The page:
News

Understanding GDPR Consent

The General Data Protection Regulation (GDPR), or the Data Protection Bill, will come into force on 25 May 2018. Despite there being less than a year for UK organisations to become compliant, the Information Commissioner’s Office (ICO) has yet to finalise its consent guidance, which it plans to release in December. As the specifics surrounding consent requirements under the GDPR are still subject to change, it can be a challenge to know what proactive measures your organisation can take now.

Nevertheless, it’s expected that the central components of what is currently known about GDPR compliance will remain relatively unchanged when the official guidance is published by the ICO. For that reason, your organisation should review how it obtains customer consent to ensure that it meets the following GDPR requirements: (more…)

What the GDPR Means for Your Personal Data and Social Media Accounts

In less than one year, the EU General Data Protection Regulation (GDPR) will come into force and significantly impact how companies are allowed to handle your personal information. Beginning on 25 May 2018, companies will be required to explicitly ask for your consent to collect and use your personal information. What’s more, if your information has been hacked, companies are required to inform you of the incident.

Additionally, the GDPR will afford you the ‘right to be forgotten’, which means that you can have your personal data erased from a database if there is no legitimate ground for the company to retain it. Legitimate grounds, as defined by the GDPR, include freedom of expression and scientific research. (more…)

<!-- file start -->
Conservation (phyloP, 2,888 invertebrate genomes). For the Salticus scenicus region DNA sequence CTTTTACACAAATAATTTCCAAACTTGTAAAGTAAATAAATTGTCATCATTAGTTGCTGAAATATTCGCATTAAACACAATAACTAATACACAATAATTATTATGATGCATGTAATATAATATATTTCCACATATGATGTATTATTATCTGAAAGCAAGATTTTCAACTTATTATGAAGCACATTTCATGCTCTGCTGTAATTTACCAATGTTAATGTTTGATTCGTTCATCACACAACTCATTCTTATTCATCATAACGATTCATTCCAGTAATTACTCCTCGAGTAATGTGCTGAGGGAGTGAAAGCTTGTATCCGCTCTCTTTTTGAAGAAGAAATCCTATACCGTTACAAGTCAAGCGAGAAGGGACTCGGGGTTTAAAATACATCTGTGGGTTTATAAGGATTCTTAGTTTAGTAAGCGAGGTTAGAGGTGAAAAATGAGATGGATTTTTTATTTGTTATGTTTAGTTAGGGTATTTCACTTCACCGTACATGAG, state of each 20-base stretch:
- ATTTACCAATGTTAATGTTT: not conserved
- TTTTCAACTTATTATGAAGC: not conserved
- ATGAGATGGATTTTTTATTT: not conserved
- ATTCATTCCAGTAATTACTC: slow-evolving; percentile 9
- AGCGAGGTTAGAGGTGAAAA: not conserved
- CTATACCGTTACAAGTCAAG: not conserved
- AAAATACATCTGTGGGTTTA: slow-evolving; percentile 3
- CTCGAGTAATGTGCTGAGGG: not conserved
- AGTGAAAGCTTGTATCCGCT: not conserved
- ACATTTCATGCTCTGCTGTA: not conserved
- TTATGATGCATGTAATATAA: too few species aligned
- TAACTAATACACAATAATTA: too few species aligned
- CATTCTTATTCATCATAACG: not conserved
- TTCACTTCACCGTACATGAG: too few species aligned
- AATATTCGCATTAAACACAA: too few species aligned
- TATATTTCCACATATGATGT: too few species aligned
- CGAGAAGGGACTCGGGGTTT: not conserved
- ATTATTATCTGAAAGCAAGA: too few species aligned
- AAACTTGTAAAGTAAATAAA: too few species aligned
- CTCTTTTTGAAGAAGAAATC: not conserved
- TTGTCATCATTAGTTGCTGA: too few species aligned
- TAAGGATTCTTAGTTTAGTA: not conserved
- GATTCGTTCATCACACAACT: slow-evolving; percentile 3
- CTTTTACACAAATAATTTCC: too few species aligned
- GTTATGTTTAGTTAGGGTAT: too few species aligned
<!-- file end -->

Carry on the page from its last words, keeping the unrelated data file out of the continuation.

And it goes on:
Insurance Premium Tax Hike Effective 1st October

On 16th March 2016, the government announced that the Insurance Premium Tax (IPT) will be subject to another hike. Yet, it will only increase by 0.5 per cent and all the revenue generated from it will fund national flood defences and resilience.

This hike comes just after a previous 3.5 per cent increase on 1st November 2015—resulting in a tax increase of 66.6 per cent since then. While this hike is considerably smaller than the previous one, you should nevertheless familiarise yourself with the increase and its potential repercussions.

Understanding the Tax Hike

The standard IPT will be increased by 0.5 per cent—raising it from 9.5 per cent to 10 per cent—and will apply to insurance premiums starting on 1st October 2016. The government estimates that the hike will generate an extra £80 million in its first year and then an annual average of £205 million in subsequent years.

This annual revenue boost will come from all households and businesses that pay IPT on their insurance. However, there are several policies that are exempt from the IPT, including the following.

  • Life insurance
  • Insurance for commercial ships and aircraft
  • Insurance for commercial goods in international transit
  • Premiums for risks located outside the United Kingdom
  • Export finance

Potential Repercussions

Despite the rise in costs, the government is confident that there will only be negligible impacts to the public and private sectors. These include one-off costs for insurers to update their systems to include the new tax rate. (more…)